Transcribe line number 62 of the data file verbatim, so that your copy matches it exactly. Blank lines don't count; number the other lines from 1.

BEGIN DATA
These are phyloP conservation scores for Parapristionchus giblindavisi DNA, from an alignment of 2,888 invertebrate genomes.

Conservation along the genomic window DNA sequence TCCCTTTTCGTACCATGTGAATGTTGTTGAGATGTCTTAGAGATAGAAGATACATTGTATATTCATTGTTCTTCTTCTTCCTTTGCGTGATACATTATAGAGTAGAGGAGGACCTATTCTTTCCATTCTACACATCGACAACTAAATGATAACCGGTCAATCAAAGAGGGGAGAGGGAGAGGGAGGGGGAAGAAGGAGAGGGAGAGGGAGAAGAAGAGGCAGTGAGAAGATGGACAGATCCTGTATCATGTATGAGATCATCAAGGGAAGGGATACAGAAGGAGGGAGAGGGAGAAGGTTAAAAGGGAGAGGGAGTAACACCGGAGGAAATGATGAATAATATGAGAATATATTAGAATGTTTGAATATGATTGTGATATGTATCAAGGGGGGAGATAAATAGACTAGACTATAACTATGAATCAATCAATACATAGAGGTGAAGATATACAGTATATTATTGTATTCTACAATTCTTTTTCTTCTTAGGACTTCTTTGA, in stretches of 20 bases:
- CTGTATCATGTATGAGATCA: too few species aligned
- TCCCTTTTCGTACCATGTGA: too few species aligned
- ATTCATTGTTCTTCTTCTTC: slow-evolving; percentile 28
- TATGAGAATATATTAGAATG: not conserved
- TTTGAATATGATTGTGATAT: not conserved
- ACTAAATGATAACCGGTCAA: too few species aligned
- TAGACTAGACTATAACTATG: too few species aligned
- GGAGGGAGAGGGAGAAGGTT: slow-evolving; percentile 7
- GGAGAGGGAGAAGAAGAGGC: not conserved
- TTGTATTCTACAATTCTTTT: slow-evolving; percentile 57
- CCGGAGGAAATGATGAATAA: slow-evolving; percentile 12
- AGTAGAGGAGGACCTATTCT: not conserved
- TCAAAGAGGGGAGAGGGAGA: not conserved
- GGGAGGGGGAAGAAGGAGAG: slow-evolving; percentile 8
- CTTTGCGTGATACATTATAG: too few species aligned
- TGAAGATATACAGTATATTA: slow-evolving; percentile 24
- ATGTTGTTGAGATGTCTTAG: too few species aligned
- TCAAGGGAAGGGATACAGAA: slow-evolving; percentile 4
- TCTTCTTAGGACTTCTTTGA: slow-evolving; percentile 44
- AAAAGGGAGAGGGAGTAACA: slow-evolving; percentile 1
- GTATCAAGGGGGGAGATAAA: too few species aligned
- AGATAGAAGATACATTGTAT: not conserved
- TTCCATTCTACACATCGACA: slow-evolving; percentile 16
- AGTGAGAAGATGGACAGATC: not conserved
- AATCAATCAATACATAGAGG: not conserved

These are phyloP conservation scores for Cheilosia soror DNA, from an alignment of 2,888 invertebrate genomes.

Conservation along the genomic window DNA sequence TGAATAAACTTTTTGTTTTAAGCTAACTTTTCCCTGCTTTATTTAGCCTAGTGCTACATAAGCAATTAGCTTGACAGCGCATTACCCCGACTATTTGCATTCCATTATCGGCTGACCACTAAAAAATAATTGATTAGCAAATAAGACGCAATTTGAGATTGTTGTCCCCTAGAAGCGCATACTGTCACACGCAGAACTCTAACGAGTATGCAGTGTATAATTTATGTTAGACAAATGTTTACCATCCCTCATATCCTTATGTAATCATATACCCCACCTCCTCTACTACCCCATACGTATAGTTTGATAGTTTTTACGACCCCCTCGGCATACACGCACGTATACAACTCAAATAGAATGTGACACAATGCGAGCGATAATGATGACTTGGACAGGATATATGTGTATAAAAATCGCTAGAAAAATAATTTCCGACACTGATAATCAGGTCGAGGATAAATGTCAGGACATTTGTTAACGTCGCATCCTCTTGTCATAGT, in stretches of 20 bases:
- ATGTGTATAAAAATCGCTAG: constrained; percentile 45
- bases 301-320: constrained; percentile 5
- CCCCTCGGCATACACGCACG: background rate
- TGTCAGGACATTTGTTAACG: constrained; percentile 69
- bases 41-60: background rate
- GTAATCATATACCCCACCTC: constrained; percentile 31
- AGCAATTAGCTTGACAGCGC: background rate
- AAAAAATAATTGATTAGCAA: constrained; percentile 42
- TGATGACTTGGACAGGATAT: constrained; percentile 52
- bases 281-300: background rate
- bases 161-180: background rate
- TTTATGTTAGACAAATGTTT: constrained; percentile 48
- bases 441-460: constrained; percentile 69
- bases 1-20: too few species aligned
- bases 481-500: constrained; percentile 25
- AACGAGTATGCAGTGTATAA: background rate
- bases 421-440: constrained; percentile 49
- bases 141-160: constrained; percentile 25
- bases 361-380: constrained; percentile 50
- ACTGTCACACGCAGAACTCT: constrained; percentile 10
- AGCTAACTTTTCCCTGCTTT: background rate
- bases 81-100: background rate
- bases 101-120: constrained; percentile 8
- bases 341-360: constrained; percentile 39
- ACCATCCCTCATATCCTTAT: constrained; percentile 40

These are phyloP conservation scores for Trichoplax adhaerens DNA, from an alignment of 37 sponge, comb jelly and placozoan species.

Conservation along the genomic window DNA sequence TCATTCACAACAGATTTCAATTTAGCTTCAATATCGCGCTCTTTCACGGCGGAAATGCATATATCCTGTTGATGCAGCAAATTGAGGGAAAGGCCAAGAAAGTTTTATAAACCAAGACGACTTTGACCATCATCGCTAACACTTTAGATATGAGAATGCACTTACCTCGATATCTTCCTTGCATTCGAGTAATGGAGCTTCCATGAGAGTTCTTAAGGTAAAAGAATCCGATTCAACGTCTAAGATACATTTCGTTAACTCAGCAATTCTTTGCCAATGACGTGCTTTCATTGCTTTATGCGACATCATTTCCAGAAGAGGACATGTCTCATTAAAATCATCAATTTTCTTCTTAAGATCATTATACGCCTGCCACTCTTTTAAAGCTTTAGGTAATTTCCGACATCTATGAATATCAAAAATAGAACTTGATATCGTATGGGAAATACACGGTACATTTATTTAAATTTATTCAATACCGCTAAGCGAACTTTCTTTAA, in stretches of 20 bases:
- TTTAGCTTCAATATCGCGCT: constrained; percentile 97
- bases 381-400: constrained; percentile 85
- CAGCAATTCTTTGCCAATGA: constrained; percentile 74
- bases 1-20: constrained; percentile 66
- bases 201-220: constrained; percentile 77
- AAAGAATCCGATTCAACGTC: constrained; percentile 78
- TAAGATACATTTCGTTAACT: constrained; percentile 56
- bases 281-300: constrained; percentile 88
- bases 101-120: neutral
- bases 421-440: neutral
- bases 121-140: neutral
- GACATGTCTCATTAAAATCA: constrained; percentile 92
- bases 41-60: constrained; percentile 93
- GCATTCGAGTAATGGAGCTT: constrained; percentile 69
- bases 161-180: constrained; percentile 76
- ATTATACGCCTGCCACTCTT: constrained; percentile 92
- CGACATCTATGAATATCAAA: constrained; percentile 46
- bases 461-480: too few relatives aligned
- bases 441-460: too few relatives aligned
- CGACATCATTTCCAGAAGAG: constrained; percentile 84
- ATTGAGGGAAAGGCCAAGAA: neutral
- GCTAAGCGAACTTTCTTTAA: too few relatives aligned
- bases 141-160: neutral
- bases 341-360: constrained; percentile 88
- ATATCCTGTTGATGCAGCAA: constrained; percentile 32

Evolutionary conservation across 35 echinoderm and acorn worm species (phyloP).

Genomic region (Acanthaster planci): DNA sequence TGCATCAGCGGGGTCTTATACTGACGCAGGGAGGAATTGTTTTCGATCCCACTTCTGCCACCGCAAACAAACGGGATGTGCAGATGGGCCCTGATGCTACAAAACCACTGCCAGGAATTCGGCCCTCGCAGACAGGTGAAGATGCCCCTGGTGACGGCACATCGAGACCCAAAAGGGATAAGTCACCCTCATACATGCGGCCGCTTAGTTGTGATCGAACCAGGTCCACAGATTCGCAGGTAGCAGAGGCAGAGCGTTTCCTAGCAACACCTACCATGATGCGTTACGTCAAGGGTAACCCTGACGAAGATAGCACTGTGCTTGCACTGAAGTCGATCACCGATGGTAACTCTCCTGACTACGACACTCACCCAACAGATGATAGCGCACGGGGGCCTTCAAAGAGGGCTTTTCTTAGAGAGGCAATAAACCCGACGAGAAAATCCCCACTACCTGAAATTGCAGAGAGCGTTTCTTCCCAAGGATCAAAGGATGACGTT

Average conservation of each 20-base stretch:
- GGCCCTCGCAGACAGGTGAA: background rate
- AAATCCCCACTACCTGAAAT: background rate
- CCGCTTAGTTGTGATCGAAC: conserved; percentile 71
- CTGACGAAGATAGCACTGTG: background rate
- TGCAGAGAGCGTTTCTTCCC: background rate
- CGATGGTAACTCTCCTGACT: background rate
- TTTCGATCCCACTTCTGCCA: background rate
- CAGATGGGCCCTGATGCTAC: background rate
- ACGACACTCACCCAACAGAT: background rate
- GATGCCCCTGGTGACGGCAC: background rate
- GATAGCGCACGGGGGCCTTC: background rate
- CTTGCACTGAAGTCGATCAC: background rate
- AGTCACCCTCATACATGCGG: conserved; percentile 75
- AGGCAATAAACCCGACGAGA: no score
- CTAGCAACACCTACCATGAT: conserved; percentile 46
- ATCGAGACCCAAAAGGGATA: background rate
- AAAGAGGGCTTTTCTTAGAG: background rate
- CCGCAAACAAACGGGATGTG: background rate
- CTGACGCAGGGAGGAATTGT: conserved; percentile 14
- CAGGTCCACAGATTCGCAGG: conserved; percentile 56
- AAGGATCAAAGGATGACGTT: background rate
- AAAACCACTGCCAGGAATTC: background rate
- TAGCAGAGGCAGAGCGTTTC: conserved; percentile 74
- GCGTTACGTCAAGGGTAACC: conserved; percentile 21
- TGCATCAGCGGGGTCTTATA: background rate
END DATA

- AAAGAATCCGATTCAACGTC: constrained; percentile 78